Ecclesiastes 5:1-7

Ecclesiastes 5:1-7  

(1) Walk prudently when you go to the house of God; and draw near to hear rather than to give the sacrifice of fools, for they do not know that they do evil.
(2) Do not be rash with your mouth,
And let not your heart utter anything hastily before God.
For God is in heaven, and you on earth;
Therefore let your words be few.
(3) For a dream comes through much activity,
And a fool”s voice is known by his many words.
(4) When you make a vow to God, do not delay to pay it;
For He has no pleasure in fools.
Pay what you have vowed—
(5) Better not to vow than to vow and not pay. (6) Do not let your mouth cause your flesh to sin, nor say before the messenger of God that it was an error. Why should God be angry at your excuse and destroy the work of your hands? (7) For in the multitude of dreams and many words there is also vanity. But fear God.

Notice what God says about speaking:

Proverbs 10:19: “In the multitude of words sin is not lacking, but he who restrains his lips is wise.”

Proverbs 17:27: “He who has knowledge spares his words, and a man of understanding is of a calm spirit.”

James 1:19: “Therefore, my beloved brethren, let every man be swift to hear, slow to speak, slow to wrath.”

James 3:2: “For we all stumble in many things. If anyone does not stumble in word, he is a perfect man, able also to bridle the whole body.”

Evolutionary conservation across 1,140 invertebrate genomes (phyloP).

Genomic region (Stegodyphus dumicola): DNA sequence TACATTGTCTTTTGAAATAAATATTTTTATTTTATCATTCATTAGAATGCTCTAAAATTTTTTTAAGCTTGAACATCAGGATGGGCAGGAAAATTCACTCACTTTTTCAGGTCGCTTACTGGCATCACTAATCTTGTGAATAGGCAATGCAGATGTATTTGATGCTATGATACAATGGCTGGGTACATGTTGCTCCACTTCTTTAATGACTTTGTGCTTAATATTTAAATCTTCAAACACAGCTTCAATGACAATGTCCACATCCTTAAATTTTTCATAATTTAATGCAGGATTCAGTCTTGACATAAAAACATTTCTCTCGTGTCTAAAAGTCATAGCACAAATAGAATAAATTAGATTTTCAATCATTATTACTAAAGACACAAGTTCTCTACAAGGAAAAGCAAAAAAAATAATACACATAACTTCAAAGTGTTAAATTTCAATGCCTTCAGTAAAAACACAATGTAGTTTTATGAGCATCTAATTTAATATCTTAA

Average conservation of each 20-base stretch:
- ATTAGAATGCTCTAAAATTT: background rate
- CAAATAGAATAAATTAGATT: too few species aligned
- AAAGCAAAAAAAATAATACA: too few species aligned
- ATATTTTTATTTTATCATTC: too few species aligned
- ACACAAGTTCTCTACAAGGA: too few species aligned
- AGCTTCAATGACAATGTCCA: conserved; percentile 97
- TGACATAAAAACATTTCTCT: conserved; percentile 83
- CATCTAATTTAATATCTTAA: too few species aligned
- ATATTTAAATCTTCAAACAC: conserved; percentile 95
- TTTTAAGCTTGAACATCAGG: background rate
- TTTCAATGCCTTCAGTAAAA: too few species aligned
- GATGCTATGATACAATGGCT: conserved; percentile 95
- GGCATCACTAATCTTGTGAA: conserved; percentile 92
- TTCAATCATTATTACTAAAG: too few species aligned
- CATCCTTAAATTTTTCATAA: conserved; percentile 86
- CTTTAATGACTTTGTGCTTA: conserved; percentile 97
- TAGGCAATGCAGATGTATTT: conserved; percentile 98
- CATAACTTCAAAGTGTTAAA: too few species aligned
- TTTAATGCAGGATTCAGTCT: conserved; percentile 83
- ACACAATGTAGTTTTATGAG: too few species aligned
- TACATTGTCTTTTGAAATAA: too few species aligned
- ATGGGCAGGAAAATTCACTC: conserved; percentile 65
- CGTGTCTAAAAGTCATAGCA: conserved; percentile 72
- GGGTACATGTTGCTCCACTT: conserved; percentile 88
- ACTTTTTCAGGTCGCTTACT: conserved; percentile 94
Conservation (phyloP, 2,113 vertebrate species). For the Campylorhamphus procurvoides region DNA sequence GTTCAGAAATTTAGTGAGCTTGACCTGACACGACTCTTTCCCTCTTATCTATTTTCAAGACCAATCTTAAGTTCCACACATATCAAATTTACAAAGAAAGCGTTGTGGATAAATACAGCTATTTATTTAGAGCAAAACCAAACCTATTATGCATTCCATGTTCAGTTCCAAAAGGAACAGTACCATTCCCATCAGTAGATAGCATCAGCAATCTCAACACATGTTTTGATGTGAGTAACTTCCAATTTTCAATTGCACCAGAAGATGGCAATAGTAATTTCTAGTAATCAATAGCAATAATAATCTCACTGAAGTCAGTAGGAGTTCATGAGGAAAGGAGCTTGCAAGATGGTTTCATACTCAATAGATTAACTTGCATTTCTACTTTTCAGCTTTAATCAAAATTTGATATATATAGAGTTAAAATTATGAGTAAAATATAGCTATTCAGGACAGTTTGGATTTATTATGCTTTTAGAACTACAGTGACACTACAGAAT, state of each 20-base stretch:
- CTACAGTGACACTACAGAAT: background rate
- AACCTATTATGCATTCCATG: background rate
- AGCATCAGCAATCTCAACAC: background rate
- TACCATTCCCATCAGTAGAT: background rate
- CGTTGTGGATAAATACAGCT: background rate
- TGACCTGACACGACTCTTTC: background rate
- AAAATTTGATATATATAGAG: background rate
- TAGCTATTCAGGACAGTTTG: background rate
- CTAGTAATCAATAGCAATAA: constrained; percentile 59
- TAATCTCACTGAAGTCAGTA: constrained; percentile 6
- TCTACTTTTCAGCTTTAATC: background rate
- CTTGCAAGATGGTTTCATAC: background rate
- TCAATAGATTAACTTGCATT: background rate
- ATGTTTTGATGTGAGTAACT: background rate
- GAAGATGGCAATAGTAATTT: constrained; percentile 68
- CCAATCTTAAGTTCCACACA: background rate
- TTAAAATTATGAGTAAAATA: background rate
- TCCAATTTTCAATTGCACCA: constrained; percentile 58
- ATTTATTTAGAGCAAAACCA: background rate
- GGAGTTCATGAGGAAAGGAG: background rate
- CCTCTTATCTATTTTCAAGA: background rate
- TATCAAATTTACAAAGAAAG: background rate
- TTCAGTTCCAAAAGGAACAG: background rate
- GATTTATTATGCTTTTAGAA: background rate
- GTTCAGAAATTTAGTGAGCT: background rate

So many verses give similar counsel about speech that one cannot help but understand the importance that God places on being careful about what we allow to leave our mouths. Matthew 12:35-37 drives this point home:

A good man out of the good treasure of his heart brings forth good things, and an evil man out of the evil treasure brings forth evil things. But I say to you that for every idle word men may speak, they will give account of it in the day of judgment. For by your words you will be justified, and by your words you will be condemned.

Speaking is a major aspect of character, providing a clear window into our hearts. A quotation often mistakenly attributed to Abraham Lincoln is apropos to the passage in Ecclesiastes 5:1-7: “Better to remain silent and be thought a fool than to speak and remove all doubt.” What sets Solomon's counsel apart from other verses on speaking is that the others are good advice for relationships in general. Solomon's verses, however, are focused directly on a person's relationship with God.

What do we talk about when we are before God? Before going any further, we should clarify the nature of being “before God.” Solomon says that we must not forget that God is in heaven and we are on earth, implying His sovereignty. Yet, he also mentions going to the House of God, implying a specific place and time we go before God. Is Solomon's main concern here on God's sovereignty or on the specific place? Since the unwritten but over-arching theme throughout Ecclesiastes is that everything in life matters, his main concern here is a gentle reminder that we are always before God.

 

— John W. Ritenbaugh

To learn more, see:
Ecclesiastes and Christian Living (Part Six): Listening

 

from The Berean: Daily Verse and Comment http://ift.tt/1Rz6dKl

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